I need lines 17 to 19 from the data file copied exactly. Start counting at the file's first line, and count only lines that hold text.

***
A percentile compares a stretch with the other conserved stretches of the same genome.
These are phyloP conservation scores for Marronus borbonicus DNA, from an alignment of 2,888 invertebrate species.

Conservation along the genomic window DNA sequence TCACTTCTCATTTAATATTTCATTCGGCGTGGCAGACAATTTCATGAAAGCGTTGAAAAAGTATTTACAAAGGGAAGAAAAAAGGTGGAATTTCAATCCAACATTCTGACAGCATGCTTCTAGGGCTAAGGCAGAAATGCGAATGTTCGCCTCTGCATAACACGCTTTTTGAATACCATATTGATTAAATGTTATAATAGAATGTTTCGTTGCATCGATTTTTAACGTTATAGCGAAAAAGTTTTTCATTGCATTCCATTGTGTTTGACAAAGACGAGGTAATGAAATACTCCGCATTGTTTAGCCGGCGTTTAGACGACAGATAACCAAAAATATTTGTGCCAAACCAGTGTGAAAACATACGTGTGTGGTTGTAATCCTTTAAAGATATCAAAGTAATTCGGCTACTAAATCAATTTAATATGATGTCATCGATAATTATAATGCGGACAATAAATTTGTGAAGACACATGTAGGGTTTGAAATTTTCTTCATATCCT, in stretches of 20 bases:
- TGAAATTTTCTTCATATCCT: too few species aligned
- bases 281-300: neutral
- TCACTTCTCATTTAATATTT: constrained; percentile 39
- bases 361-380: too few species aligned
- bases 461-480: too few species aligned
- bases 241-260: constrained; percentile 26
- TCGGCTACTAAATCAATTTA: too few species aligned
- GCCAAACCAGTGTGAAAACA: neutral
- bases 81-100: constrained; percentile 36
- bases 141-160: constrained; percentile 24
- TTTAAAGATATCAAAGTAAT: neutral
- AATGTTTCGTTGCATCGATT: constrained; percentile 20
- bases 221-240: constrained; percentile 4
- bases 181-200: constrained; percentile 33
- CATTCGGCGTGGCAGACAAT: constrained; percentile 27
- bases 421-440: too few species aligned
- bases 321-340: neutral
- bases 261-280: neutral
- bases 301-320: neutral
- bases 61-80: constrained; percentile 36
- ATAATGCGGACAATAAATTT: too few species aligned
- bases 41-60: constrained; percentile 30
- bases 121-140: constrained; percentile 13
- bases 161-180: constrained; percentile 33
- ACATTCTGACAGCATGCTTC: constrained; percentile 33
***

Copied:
- bases 181-200: constrained; percentile 33
- CATTCGGCGTGGCAGACAAT: constrained; percentile 27
- bases 421-440: too few species aligned